It was reported recently that 1 in 5 of Britain’s mammals are at risk of extinction. The study by the Mammal Society and Natural England said factors such as climate change, loss of habitat, use of pesticides and disease are to blame.
With Red Squirrel Day being held on the 24th September, we’ve known for some time that this little fluff ball has been struggling to survive, but did you know that these other critters could soon be making it on to the list?...
Scottish wildcats are found in colder, drier parts of Scotland that are less suitable for farming. Their preferred habitat includes woodland and shrubland. The Wildcat was once common throughout all of Britain but they were frequently killed to protect game birds, and
Hedgehogs share distant ancestry with shrews. Like many of the first mammals, they have adapted to a nocturnal way of life. The hedgehogs’ spiny protection resembles that of the unrelated porcupines. Hedgehogs have lower populations in areas where badgers are numerous, so that British hedgehog rescue societies will not release hedgehogs into known badger territories.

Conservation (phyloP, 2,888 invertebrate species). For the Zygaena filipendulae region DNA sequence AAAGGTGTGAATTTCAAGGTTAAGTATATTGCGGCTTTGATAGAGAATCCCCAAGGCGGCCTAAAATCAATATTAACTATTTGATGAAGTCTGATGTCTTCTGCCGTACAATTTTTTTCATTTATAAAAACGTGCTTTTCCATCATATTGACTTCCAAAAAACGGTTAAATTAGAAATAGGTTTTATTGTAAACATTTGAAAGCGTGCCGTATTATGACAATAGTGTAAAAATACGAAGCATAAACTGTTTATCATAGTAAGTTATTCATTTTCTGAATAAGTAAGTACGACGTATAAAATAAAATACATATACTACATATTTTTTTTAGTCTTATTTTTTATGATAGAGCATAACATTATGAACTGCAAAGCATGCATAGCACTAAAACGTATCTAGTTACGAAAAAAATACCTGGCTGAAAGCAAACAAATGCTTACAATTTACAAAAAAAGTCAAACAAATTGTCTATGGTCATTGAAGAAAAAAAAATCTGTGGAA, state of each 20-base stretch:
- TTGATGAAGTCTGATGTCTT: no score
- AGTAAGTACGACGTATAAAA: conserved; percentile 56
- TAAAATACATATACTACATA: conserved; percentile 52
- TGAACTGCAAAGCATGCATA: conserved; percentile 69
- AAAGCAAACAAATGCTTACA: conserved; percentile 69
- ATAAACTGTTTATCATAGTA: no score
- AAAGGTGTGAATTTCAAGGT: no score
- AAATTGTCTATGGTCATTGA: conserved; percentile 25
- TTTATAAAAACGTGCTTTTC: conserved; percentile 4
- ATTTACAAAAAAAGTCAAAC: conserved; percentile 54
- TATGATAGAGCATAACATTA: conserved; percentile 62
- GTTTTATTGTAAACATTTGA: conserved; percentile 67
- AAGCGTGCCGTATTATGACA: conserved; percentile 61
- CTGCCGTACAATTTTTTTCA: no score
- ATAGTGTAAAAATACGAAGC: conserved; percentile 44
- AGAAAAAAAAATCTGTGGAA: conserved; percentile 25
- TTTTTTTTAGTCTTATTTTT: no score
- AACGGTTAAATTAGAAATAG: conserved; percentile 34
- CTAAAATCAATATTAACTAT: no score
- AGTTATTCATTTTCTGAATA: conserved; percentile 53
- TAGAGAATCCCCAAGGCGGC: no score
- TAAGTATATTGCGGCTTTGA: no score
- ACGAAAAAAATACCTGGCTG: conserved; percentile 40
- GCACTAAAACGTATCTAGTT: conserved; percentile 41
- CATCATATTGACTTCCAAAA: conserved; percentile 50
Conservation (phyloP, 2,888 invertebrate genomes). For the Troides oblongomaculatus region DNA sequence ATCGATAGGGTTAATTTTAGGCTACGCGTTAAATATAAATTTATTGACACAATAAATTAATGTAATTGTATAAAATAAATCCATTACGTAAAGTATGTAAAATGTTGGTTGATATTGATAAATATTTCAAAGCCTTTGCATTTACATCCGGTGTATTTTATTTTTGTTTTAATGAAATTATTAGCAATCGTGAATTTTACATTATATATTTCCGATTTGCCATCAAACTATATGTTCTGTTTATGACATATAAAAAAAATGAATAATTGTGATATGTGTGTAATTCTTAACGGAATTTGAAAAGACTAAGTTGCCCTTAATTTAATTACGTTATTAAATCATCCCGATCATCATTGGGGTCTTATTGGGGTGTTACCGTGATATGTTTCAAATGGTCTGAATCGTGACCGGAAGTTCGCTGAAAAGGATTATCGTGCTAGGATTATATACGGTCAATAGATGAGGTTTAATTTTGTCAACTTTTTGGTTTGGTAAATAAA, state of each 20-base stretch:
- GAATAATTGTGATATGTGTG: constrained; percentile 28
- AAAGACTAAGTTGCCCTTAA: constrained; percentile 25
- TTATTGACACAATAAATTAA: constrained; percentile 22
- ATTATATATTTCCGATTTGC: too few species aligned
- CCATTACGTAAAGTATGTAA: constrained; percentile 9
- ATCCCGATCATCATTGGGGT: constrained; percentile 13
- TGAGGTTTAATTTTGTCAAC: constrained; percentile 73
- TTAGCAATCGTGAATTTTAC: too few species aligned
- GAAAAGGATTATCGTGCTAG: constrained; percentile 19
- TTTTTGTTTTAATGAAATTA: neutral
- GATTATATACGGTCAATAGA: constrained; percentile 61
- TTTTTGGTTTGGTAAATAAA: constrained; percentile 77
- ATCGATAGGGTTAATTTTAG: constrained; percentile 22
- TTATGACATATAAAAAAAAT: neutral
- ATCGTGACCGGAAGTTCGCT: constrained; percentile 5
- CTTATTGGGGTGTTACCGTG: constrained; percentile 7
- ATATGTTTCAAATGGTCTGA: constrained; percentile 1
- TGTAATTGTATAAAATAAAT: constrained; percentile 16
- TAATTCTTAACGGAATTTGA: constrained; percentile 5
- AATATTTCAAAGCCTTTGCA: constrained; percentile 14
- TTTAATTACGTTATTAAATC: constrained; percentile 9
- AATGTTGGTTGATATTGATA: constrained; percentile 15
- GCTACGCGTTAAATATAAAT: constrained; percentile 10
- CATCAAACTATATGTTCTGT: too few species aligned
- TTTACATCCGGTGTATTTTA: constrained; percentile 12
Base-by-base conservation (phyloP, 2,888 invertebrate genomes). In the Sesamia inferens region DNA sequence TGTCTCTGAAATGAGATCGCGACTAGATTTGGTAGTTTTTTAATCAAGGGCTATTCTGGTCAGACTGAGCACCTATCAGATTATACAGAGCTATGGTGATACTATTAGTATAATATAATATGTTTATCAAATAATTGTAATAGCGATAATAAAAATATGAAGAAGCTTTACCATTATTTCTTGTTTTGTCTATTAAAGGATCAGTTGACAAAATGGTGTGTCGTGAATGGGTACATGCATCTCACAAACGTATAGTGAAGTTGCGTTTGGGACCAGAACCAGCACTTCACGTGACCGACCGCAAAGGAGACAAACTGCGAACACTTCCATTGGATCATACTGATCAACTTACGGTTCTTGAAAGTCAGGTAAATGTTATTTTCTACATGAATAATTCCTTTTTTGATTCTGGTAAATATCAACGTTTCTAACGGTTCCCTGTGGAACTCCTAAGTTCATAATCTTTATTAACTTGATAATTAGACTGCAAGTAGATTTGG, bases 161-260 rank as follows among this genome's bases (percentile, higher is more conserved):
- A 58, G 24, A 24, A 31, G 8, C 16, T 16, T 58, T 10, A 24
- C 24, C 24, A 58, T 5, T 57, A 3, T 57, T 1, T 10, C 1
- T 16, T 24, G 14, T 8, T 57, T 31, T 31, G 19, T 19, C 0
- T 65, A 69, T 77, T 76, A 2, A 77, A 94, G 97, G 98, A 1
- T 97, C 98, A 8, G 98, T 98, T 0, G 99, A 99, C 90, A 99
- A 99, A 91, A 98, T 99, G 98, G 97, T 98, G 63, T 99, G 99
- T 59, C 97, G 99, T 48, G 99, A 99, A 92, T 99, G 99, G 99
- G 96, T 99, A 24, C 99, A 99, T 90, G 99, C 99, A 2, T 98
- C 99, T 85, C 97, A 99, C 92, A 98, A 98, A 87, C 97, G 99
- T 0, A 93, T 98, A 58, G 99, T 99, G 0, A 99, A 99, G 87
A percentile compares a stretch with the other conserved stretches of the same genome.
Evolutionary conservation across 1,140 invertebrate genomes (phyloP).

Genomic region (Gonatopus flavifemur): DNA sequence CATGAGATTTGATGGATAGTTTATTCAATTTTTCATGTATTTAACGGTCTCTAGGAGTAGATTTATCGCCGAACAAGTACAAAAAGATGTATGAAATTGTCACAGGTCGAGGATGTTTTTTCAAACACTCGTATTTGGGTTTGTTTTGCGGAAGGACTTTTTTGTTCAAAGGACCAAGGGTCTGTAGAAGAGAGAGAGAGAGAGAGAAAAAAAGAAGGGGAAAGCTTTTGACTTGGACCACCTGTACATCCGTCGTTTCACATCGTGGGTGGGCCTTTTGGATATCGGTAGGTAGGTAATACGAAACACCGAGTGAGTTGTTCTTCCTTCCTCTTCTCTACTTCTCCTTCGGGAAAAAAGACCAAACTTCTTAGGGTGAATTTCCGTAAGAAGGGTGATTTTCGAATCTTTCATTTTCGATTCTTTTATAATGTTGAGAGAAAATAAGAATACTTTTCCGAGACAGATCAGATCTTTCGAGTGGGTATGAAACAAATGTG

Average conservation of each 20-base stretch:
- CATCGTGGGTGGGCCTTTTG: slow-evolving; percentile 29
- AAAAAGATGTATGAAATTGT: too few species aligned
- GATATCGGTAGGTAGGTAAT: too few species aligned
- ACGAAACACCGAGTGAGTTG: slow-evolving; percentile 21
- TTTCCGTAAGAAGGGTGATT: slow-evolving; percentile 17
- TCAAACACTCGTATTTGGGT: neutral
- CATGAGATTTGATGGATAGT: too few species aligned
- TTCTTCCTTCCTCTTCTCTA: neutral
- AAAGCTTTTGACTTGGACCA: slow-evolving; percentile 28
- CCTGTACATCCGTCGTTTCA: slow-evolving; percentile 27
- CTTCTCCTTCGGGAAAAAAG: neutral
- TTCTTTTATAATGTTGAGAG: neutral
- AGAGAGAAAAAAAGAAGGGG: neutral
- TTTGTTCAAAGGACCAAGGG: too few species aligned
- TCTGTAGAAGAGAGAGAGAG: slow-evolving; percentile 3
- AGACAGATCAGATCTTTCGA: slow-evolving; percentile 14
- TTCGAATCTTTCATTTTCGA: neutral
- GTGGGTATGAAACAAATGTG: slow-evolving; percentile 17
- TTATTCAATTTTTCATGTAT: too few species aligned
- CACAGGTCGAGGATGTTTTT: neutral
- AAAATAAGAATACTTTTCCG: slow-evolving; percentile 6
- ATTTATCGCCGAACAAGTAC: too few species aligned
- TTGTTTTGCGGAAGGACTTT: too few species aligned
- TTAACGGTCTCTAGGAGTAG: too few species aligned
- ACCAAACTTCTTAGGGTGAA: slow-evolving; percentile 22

This adorable little fella is often informally called the water rat, though it only superficially resembles a true rat. Water voles have rounder noses than rats, deep brown fur, chubby faces and short fuzzy ears (awww!); unlike rats their tails, paws and ears are covered with hair. In the wild, on average, water voles only live about
Figures from the British Trust for Ornithology (BTO) show that the rabbit population across the UK as a whole has fallen by around 60 per cent. Once considered a nuisance to farmers and a plentiful staple for the pot. It seems that rabbits aren’t breeding like rabbits anymore and we need to do more to protect them.